I had trouble sleeping (amazing with how tired I was), so I ended up earlier than I intended ... and it turned out that even if I had gotten up with my alarm, I would have still been up to the Con area with time to spare, checked out, suitcases in storage and all. Whoops. Better than the reverse, I suppose.
I attended about half of this first panel, then stepped out for a presentation on reading out loud ...
What Do We Mean By Urban Fantasy Anyway? (Holly Black, Sarah Hoyt, Michele Lang, Cinda Williams Chima, Linda Robertson): What was discussed while I was there was the differing / overlapping expectations of the readers coming from paranormal romance versus the traditional fantasy reader, the sometimes narrowing of the definition to only first person narratives with tough women and romantic plots, and the difference between urban fantasy and horror. Also interesting, and of particular interest to me right now (though I couldn't tell you why) was the discussion of a closed / secret fantasy world versus an open one. (Maybe I'm about ready to try the latter myself.)
Heading over to ...
Reading Presentation: Mary Robinette Kowal on How to Give an Effective Reading: I used Kowal's excellent website to orient me for my own reading last night (and I highly recommend it), so I was familiar with some of this, but there was new information to be mined, and other points that were simply more effective in a face to face presentation. She discussed the most basic faults of reading - lack of projection, over-accelerated spped, and droning / monotone - and how to combat them by using the body's natural tendencies. She also discussed how to pick a proper selection (hint: maximum of 3-4 characters ... and the narrator counts as a character) and the five tools for differentiating characters - pitch, placement, pacing, attitude and accent ... which can be achieved without a real accent through the use of speech rhythm.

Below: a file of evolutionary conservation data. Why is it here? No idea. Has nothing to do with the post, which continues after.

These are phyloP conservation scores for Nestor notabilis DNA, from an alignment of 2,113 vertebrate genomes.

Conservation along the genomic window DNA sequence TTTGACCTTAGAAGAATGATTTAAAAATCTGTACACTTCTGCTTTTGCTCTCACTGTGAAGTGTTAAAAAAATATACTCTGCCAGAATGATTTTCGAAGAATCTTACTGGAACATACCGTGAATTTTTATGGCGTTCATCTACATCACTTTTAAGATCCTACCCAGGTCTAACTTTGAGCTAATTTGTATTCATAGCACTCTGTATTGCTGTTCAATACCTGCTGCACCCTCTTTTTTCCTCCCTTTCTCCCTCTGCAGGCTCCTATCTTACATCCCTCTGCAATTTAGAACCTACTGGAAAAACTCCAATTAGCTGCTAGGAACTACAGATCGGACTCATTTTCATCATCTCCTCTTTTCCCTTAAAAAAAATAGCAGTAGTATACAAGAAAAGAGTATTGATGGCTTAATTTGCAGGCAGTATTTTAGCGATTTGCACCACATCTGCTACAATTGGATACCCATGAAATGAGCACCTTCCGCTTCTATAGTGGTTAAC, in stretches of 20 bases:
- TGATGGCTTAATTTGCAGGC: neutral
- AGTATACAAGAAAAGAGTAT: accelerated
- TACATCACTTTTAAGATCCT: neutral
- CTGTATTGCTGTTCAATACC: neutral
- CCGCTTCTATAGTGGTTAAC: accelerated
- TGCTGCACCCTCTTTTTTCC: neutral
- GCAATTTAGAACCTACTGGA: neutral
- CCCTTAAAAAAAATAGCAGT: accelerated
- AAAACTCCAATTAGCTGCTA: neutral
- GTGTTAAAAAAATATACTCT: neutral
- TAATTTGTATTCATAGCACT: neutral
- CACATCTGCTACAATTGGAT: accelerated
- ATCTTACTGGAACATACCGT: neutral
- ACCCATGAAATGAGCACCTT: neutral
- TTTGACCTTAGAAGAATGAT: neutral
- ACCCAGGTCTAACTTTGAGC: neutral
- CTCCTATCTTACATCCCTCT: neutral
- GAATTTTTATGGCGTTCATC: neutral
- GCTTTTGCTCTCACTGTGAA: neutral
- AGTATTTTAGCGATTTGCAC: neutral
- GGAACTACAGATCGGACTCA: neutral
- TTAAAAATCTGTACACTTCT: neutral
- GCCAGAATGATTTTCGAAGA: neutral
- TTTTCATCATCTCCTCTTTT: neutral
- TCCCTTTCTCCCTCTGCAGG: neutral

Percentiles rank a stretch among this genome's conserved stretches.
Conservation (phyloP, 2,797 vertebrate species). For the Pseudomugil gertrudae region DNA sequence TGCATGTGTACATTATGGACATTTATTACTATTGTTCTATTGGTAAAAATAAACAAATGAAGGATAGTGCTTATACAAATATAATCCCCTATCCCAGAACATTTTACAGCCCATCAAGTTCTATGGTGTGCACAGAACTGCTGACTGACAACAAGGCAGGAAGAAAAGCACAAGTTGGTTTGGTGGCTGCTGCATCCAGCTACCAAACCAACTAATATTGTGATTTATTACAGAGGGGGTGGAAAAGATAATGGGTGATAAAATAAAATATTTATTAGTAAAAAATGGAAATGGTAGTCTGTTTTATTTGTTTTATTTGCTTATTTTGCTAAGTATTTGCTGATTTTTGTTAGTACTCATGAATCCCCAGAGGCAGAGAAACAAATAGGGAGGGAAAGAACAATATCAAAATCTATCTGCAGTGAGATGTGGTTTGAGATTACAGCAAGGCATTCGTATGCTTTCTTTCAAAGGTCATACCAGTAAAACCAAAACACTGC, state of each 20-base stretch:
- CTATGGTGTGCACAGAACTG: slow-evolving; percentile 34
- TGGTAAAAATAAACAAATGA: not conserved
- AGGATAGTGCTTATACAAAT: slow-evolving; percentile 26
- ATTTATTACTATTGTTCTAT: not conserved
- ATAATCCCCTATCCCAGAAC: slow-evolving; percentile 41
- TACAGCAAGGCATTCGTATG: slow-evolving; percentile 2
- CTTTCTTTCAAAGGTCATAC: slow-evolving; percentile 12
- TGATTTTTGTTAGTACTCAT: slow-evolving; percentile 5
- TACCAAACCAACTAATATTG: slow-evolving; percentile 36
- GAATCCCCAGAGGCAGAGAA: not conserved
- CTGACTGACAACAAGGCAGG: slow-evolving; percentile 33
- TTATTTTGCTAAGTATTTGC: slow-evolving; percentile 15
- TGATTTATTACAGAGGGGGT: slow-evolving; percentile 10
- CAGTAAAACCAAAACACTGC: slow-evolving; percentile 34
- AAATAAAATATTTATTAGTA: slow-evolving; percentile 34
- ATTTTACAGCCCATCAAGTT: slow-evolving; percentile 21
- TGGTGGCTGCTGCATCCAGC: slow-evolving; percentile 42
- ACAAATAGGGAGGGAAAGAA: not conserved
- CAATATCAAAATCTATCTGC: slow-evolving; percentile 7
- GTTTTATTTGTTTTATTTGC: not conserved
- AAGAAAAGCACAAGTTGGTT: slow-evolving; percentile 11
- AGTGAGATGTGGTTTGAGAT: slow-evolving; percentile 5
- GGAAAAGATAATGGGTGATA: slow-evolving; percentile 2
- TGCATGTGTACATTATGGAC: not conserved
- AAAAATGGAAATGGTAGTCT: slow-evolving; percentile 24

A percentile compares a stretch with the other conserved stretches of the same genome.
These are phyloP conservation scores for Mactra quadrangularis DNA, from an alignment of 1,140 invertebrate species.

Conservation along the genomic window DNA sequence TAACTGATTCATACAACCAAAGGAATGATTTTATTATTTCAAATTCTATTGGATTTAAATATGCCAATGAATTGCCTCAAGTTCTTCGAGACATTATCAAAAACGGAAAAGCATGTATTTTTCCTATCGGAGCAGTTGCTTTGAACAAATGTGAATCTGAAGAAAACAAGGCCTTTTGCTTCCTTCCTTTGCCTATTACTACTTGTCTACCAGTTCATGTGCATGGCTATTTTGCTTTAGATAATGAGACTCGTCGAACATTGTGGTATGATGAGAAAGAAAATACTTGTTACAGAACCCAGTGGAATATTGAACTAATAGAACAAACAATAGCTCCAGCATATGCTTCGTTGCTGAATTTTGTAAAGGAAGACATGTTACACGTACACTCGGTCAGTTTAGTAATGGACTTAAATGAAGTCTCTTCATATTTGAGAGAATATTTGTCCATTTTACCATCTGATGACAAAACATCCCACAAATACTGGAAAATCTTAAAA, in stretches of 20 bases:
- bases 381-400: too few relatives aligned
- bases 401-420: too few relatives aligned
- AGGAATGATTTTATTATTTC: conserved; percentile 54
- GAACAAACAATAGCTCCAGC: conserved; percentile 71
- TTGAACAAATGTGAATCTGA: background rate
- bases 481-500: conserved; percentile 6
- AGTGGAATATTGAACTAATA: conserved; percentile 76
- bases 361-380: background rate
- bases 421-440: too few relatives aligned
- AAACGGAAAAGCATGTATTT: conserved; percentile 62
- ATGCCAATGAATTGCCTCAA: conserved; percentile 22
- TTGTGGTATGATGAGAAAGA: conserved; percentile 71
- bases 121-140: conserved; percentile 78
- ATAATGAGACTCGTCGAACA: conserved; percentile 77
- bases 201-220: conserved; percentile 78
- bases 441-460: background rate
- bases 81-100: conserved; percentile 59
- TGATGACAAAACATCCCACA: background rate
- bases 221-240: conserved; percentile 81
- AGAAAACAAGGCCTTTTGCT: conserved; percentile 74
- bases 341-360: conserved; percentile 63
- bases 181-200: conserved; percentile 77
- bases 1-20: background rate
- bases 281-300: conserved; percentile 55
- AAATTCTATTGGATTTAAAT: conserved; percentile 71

Another nice one I had read but forgot: if you have two chars talking, speak the lines of one to the left side of the room, the other to the right, and narrative returns to middle focus.
Check out the website, in any event.
True story about accents: I used to do Renaissance reenactment, and years later, someone told me the best way to knock yourself out of the accent after a long day is to say, "The beer is in the pickup truck." Try to do that in an Elizabethan accent. I dare you.
What is Left to the Imagination (Lawrence Connolly, Madeleine Robins, Delia Sherman, Martha Wells, Gregory Wilson): An intriguing final panel about what to leave out from the fantasy - what not to explain. The panelists pointed out that we're in a unique field as far as being able to get away with that sense of wonder ... but most of the time, the author has to know, even if it's not articulated. Still, whether it's a slow unveiling throughout the story or a mystery that remains, choosing how far to go is a tricky matter, and you can't please everyone. Someone referred to it as, "the balance of breadcrumbs to bafflement." Ambiguity can be richly rewarding ... or it can be confusing.
And so reluctantly, I left the world of the World Fantasy Convention and headed home ... to a puppy so excited she lost her balance and her hindquarters slid forward on her, belly up. I come back with a bubbling of ideas and thoughts, some entertaining encounters, an obscene amount of books and an even longer list of books to find ... a deep breath before going back under the waters of uncertainty.